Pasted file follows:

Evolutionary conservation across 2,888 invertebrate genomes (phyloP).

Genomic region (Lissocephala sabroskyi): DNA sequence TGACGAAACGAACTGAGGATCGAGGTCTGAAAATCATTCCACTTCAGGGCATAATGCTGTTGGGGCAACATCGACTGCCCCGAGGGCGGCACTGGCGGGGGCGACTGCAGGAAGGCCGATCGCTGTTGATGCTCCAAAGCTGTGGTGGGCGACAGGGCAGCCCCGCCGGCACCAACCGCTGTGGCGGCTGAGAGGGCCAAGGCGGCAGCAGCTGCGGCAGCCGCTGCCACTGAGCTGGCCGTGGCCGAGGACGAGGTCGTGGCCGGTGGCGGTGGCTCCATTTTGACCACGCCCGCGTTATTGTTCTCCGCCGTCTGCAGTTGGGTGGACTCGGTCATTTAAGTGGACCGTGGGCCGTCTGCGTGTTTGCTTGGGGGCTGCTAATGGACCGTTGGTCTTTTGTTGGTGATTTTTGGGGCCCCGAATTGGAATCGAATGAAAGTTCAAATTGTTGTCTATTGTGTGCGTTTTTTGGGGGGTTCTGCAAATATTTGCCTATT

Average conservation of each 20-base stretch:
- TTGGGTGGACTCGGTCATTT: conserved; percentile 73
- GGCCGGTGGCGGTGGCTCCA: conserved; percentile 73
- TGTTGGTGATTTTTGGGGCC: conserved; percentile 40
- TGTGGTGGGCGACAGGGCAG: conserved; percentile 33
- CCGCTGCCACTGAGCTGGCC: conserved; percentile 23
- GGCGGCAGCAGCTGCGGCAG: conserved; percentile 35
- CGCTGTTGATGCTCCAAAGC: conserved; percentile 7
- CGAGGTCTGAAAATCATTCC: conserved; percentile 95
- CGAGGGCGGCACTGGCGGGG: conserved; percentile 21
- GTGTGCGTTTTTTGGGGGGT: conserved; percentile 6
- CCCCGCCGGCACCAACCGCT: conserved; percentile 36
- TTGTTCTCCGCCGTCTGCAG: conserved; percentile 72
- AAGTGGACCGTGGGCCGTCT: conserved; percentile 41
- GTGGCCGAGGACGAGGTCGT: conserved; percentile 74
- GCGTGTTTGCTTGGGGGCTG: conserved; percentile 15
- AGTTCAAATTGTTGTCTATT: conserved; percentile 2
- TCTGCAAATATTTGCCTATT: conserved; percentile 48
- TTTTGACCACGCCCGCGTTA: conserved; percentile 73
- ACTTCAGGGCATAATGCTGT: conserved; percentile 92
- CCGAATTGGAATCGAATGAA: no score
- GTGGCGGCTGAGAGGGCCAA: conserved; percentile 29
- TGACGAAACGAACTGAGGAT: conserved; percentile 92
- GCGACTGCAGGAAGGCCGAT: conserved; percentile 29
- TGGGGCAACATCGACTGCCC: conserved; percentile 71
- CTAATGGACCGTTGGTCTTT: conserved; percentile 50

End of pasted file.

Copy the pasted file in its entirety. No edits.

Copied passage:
Evolutionary conservation across 2,888 invertebrate genomes (phyloP).

Genomic region (Lissocephala sabroskyi): DNA sequence TGACGAAACGAACTGAGGATCGAGGTCTGAAAATCATTCCACTTCAGGGCATAATGCTGTTGGGGCAACATCGACTGCCCCGAGGGCGGCACTGGCGGGGGCGACTGCAGGAAGGCCGATCGCTGTTGATGCTCCAAAGCTGTGGTGGGCGACAGGGCAGCCCCGCCGGCACCAACCGCTGTGGCGGCTGAGAGGGCCAAGGCGGCAGCAGCTGCGGCAGCCGCTGCCACTGAGCTGGCCGTGGCCGAGGACGAGGTCGTGGCCGGTGGCGGTGGCTCCATTTTGACCACGCCCGCGTTATTGTTCTCCGCCGTCTGCAGTTGGGTGGACTCGGTCATTTAAGTGGACCGTGGGCCGTCTGCGTGTTTGCTTGGGGGCTGCTAATGGACCGTTGGTCTTTTGTTGGTGATTTTTGGGGCCCCGAATTGGAATCGAATGAAAGTTCAAATTGTTGTCTATTGTGTGCGTTTTTTGGGGGGTTCTGCAAATATTTGCCTATT

Average conservation of each 20-base stretch:
- TTGGGTGGACTCGGTCATTT: conserved; percentile 73
- GGCCGGTGGCGGTGGCTCCA: conserved; percentile 73
- TGTTGGTGATTTTTGGGGCC: conserved; percentile 40
- TGTGGTGGGCGACAGGGCAG: conserved; percentile 33
- CCGCTGCCACTGAGCTGGCC: conserved; percentile 23
- GGCGGCAGCAGCTGCGGCAG: conserved; percentile 35
- CGCTGTTGATGCTCCAAAGC: conserved; percentile 7
- CGAGGTCTGAAAATCATTCC: conserved; percentile 95
- CGAGGGCGGCACTGGCGGGG: conserved; percentile 21
- GTGTGCGTTTTTTGGGGGGT: conserved; percentile 6
- CCCCGCCGGCACCAACCGCT: conserved; percentile 36
- TTGTTCTCCGCCGTCTGCAG: conserved; percentile 72
- AAGTGGACCGTGGGCCGTCT: conserved; percentile 41
- GTGGCCGAGGACGAGGTCGT: conserved; percentile 74
- GCGTGTTTGCTTGGGGGCTG: conserved; percentile 15
- AGTTCAAATTGTTGTCTATT: conserved; percentile 2
- TCTGCAAATATTTGCCTATT: conserved; percentile 48
- TTTTGACCACGCCCGCGTTA: conserved; percentile 73
- ACTTCAGGGCATAATGCTGT: conserved; percentile 92
- CCGAATTGGAATCGAATGAA: no score
- GTGGCGGCTGAGAGGGCCAA: conserved; percentile 29
- TGACGAAACGAACTGAGGAT: conserved; percentile 92
- GCGACTGCAGGAAGGCCGAT: conserved; percentile 29
- TGGGGCAACATCGACTGCCC: conserved; percentile 71
- CTAATGGACCGTTGGTCTTT: conserved; percentile 50